Follow us on Twitter: GoAfricaNetwork
The release, which comes nearly one year after 4.4 KitKat, ushers in a brand-new design throughout the operating system, enhanced notifications, changes to how you multitask, and handful of other features.
Editor from CNET October 15, 2014 9:06 AM PDT
The most obvious change in Lollipop is the fresh design aesthetic, called Material Design. It uses a lot of bright, rich colors and adds depth with shadows to give Android a sleeker, more minimal look.
There’s more white space, especially around text, and more transparent touches. There’s also and animated effects when you interact with the screen, such as ripples of color. It’s the first real makeover Android has had in several years — not counting the design changes from the KitKat Google Now Launcher.
Lollipop also introduces a new notification setup, with notification cards in the middle of the lock screen, similar to iOS. You can respond to notifications from the lock screen and control what kind of information appears there, to protect your privacy. Google promises that your phone will prioritize notifications that it thinks are important to you, while keeping less important updates hidden away.
There’s also the new Heads Up notifications that pop up at the top of the screen, showing you a glimpse of an email, text, or incoming call while you’re watching a video or playing a game. You can respond to the notification and then move on, without even needing to open the notification drop-down menu. Or, if you’d rather not deal with it right now, just swipe it up to store it in your notification menu for later. The new priority mode, which you can turn on with your device’s volume rocker, only shows the most important notifications. It’s like a “Do Not Disturb” mode, where only calls and text from select contacts show up.
Multitasking gets a makeover in Lollipop. A new menu called “Recents” shows apps that are running in the background as a stack of cards, instead of the previous list view. The design is similar to browsing open tabs on Chrome’s Android app, and you can scroll through the stack to switch between apps quickly.
Android Jelly Bean introduced multiple user profiles for tablets, and now phones can use them, too. You can create multiple accounts for you, your family, and your kids, and control which profile has access to which apps and settings. What’s more, if you don’t have your phone, you can now log in to another Lollipop device to access your contacts, messages and photos. There’s also a guest mode, where someone can access only certain parts of your phone or tablet, and not others.
The swipe-down quick settings is getting a makeover, with new controls. Just swipe down with two fingers from the top of the screen to bring up controls for a flashlight, hotspot, screen casting and more. The Wi-Fi, Bluetooth and Location services toggles have been improved and you can now manually adjust your brightness for certain situations, without turning off automatic brightness.
Lollipop adds the new Battery Saver mode, which clocks down the CPU and turns off background data when your phone needs a little extra juice. You can turn it on manually or program it to turn on automatically when your battery drops too low, and Google says it can add up to 90 minutes of extra life.
You can now also see how much time your phone has left before it’s fully charged when you pull it in, and in the battery settings menu, you can see approximately how much time your phone’s battery has left before you need to charge it.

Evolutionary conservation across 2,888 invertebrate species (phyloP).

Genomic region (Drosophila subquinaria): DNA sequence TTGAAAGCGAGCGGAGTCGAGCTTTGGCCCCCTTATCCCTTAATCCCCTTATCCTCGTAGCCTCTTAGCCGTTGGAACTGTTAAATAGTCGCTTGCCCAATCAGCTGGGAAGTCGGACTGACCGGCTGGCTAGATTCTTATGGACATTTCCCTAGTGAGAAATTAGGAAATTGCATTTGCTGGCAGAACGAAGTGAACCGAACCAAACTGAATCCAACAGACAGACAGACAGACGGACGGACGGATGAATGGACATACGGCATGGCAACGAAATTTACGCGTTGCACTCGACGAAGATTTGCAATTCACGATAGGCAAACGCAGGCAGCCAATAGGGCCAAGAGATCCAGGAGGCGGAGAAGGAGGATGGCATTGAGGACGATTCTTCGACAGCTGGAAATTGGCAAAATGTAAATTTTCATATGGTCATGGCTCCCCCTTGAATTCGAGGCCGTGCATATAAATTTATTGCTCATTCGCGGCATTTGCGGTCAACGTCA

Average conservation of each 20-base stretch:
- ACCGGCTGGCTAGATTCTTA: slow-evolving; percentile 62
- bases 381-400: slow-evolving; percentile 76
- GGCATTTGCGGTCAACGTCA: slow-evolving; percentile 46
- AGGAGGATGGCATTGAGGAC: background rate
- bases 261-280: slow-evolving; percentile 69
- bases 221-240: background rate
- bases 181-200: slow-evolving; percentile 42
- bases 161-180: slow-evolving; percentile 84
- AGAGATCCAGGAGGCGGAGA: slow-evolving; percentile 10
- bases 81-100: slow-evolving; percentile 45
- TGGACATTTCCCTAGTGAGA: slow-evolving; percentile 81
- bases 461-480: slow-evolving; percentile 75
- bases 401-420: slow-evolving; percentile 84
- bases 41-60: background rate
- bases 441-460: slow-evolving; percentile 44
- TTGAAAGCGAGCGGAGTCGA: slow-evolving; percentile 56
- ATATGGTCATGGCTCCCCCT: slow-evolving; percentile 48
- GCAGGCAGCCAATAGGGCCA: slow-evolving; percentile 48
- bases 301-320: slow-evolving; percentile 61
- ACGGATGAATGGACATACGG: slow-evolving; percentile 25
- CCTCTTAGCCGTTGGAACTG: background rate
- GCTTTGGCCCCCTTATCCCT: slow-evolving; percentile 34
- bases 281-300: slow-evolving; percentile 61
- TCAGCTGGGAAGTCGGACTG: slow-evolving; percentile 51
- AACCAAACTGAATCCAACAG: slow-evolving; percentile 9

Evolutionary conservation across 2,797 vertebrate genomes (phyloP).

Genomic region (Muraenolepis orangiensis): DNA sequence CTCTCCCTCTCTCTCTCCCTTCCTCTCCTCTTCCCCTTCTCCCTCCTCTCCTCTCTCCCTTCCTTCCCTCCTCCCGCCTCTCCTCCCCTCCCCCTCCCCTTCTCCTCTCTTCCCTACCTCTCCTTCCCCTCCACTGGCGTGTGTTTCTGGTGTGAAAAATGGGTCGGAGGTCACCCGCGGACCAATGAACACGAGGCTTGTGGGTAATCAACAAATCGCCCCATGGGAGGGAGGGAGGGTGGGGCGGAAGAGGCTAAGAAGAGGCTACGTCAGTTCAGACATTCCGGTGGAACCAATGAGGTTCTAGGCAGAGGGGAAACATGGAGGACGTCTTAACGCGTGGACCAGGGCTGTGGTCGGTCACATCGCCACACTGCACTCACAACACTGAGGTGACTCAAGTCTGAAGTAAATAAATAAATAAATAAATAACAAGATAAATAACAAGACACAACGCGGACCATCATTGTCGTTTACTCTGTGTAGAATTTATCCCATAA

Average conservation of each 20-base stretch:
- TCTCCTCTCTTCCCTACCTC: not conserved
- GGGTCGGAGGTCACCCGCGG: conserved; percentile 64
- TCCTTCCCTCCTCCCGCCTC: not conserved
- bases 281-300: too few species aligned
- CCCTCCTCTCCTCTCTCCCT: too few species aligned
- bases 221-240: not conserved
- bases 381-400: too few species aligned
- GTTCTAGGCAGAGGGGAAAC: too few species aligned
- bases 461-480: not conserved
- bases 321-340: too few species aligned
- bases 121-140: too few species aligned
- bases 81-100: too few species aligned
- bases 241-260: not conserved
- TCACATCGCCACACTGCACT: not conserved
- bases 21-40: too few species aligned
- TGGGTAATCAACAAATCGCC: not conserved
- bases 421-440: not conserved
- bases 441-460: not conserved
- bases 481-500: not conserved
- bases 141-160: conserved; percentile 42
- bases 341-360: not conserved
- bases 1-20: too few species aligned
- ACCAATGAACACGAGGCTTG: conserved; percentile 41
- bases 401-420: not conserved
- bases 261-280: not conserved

Other additions to Lollipop include a new way to unlock your device using a compatible Bluetooth device, such as the Moto 360. With the personal unlocking feature enabled, your phone will automatically unlock when your Bluetooth device is close by. When you’re too far away from it, your PIN, password, or pattern lock will switch back on.
Here’s a run-down of the other added features in Lollipop:
- “OK, Google” voice command works when the screen is off on the Nexus 6 and Nexus 9.
- A faster set up process for a new device, using NFC to tap your new phone to your old one to migrate your accounts over.
- Improved multimedia performance, including lower latency audio and USB audio accessory support.
- Professional photography features, including support for raw images; control settings for the camera lens, sensor and flash; and capture full-resolution frames at 30 frames per second.
- You can switch between tap and pay NFC payment apps more easily.
- Print preview and the ability to select a specific page range when printing.
- Improved network handoffs when moving from a Wi-Fi signal to a data signal. For example, you can continue a Wi-Fi call or video chat when you leave your home Wi-Fi and switch to data.
- You phone will now connect to Wi-Fi if there’s a verified Internet connection available, instead of searching for any available network.
- A more power-efficient scanning protocol for searching for Bluetooth low energy devices and beacons.
- New ART Android runtime, which improves performance and responsiveness in your apps.
- Support for 64-bit devices, like the Nexus 9, and 64-bit native apps.
- Support for more than 68 languages. Google added Basque, Bengali, Burmese, Chinese (Hong Kong), Galician, Icelandic, Kannada, Kyrgyz, Macedonian, Malayalam, Marathi, Nepali, Sinhala, Tamil and Telugu in this release.
When you can get it
Google announced Lollipop with the launch of the Nexus 6 smartphone and Nexus 9 tablet, and those devices will be the first to get 5.0. The Nexus 5, Nexus 7, Nexus 10 and Google Play Edition devices, including the HTC One M8 and Moto G, will also get 5.0 in the coming weeks. There are few definitive details about when other Android devices will get the update, but you can expect most high-end phones to get Lollipop eventually.